What is a Slot?


A thin opening or groove in something. You can use a slot to put things into it, such as letters or postcards through the mail slots at the post office. You can also use a slot to fit a piece of equipment, such as an expansion card, into a computer motherboard. A slot may also refer to a position in a group, series or sequence.

A slot machine contains reels that display images when you pull a handle. The images that line up along the pay line decide whether you win or lose. Traditionally, each symbol had an equal chance of appearing on the reels, but as digital technology improved, manufacturers began to weight symbols differently. Some digital machines have 250 virtual symbols and millions of combinations, whereas mechanical machines typically have 20 or fewer physical symbols per reel.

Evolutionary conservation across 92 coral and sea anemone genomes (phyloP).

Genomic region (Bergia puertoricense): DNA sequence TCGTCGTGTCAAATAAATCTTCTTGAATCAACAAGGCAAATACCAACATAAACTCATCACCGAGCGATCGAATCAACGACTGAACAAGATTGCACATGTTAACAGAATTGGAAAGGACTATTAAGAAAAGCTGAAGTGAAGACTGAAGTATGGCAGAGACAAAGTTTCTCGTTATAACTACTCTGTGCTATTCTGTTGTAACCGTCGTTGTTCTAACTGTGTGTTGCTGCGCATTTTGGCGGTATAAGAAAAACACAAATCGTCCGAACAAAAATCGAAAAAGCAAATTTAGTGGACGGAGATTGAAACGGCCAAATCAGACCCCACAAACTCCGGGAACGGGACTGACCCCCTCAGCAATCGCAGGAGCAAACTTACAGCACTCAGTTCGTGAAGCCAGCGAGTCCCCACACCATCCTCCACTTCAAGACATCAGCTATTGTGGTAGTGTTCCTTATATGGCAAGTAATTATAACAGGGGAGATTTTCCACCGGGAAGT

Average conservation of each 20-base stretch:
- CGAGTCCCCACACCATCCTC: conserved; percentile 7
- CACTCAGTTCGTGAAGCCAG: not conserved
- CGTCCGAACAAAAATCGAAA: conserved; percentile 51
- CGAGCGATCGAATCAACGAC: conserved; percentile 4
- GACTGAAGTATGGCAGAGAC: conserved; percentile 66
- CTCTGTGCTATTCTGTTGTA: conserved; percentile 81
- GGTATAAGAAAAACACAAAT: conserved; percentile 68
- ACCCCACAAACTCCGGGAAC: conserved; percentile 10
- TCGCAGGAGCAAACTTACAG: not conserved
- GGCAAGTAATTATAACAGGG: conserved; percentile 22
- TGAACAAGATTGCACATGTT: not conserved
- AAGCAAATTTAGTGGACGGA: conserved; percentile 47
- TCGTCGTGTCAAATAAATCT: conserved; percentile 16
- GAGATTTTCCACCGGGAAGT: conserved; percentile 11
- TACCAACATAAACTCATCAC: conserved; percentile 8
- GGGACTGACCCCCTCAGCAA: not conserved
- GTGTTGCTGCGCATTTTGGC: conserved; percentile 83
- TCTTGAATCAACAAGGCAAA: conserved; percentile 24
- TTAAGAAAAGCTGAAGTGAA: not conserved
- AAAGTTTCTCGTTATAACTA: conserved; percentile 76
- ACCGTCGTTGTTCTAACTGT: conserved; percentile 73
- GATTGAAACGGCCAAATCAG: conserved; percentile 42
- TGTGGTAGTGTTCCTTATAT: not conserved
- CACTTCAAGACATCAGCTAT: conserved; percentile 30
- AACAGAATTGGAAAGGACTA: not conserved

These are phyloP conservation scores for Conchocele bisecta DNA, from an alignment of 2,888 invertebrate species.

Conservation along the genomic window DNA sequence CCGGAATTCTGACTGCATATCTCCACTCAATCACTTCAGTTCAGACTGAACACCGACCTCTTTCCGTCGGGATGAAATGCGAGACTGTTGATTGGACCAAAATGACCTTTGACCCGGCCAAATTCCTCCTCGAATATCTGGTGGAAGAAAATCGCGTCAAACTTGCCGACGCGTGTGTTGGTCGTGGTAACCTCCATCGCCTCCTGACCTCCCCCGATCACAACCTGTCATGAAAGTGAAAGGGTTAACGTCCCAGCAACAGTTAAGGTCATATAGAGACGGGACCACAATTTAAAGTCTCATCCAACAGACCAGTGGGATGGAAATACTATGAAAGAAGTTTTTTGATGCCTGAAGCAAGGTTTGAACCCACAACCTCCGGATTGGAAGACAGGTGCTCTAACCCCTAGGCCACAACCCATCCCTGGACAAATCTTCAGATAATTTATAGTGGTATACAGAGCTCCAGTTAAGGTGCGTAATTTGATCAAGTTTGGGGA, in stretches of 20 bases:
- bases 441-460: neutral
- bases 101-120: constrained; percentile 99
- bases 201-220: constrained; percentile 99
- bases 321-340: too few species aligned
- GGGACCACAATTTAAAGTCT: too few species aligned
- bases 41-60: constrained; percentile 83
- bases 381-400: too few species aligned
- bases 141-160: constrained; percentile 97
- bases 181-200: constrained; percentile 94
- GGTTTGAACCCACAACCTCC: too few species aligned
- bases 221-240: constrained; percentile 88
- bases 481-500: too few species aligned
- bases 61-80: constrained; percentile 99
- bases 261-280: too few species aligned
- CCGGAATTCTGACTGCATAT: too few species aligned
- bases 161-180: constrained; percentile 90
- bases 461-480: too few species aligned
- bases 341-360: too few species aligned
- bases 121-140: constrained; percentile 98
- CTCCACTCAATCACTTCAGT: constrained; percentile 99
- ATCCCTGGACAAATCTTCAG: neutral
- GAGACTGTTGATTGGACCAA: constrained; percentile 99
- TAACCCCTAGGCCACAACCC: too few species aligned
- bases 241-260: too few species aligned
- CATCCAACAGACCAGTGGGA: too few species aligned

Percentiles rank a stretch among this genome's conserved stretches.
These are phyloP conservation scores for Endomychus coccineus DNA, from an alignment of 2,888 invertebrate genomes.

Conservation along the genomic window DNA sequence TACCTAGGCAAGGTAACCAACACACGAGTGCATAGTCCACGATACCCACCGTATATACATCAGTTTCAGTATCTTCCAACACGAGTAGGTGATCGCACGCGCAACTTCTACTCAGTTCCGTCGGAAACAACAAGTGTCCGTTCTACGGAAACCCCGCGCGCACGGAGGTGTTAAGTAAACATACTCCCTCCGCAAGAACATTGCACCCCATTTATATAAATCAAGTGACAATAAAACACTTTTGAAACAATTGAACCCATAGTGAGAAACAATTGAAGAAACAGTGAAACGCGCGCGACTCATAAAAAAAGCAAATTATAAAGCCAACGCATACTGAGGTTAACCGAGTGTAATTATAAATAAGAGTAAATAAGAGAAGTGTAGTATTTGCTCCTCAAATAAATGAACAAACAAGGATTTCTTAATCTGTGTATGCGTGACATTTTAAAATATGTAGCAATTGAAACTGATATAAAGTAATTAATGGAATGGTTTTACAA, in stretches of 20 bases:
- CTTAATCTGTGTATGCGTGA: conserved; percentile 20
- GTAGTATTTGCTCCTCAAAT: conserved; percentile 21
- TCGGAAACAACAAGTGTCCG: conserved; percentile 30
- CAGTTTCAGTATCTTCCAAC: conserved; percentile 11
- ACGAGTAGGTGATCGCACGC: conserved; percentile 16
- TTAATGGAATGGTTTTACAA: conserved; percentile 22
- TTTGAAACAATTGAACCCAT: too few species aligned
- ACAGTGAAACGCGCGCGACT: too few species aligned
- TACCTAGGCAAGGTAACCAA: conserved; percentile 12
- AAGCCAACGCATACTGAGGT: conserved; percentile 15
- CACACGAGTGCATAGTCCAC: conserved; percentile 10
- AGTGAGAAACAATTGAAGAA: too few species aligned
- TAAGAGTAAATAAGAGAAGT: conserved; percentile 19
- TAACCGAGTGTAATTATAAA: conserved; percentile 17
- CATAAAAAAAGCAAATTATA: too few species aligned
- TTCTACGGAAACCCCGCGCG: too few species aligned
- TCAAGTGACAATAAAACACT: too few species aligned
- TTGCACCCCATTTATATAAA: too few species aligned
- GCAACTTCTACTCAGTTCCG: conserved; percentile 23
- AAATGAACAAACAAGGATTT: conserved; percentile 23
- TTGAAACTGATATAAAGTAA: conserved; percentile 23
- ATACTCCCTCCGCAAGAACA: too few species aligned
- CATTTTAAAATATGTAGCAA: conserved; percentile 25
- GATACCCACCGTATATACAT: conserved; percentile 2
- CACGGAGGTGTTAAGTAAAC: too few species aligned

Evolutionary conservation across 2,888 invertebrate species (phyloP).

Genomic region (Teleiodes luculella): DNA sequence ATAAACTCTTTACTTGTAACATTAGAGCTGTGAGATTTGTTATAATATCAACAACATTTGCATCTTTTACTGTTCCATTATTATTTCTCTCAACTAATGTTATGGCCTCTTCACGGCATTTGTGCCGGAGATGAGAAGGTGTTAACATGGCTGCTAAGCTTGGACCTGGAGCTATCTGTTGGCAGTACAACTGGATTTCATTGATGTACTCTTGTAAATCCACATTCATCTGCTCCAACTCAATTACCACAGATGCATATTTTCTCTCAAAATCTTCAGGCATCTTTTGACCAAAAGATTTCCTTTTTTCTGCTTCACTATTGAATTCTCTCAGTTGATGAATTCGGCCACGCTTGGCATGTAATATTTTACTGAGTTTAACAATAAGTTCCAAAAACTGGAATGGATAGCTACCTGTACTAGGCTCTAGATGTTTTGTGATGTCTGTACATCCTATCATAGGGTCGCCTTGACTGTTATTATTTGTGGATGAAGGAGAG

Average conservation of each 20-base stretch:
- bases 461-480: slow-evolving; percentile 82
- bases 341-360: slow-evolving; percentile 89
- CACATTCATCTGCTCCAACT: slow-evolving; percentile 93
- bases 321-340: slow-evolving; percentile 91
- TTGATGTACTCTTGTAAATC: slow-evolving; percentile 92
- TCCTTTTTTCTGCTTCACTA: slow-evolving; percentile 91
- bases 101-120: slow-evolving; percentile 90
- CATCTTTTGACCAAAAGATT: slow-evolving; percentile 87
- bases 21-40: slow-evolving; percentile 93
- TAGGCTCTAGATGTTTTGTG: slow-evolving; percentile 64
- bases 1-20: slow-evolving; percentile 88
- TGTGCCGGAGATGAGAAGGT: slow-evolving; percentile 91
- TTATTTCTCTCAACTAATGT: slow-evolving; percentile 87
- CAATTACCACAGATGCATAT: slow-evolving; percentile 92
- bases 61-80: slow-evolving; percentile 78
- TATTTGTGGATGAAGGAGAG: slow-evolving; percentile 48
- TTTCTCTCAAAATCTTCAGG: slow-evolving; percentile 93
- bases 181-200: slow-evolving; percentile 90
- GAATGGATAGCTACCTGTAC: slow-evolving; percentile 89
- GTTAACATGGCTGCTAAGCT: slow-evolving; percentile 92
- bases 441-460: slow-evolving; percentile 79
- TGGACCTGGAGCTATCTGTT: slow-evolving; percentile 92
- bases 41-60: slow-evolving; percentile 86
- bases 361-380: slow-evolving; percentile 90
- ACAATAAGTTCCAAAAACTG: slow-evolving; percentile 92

Each possible combination is assigned a number or numbers by the random-number generator, and when it receives a signal — anything from a button being pushed to a handle being pulled — it sets that specific combination to spin. Between signals, the random-number generator continues to operate, generating dozens of numbers every second.

Some players believe that if a machine has gone long without paying out, it’s “due” to hit soon. This belief is often used as a reason to switch machines after a big win at the casino, but the fact is that the odds of the same jackpot hitting on your next turn are no different than they were before.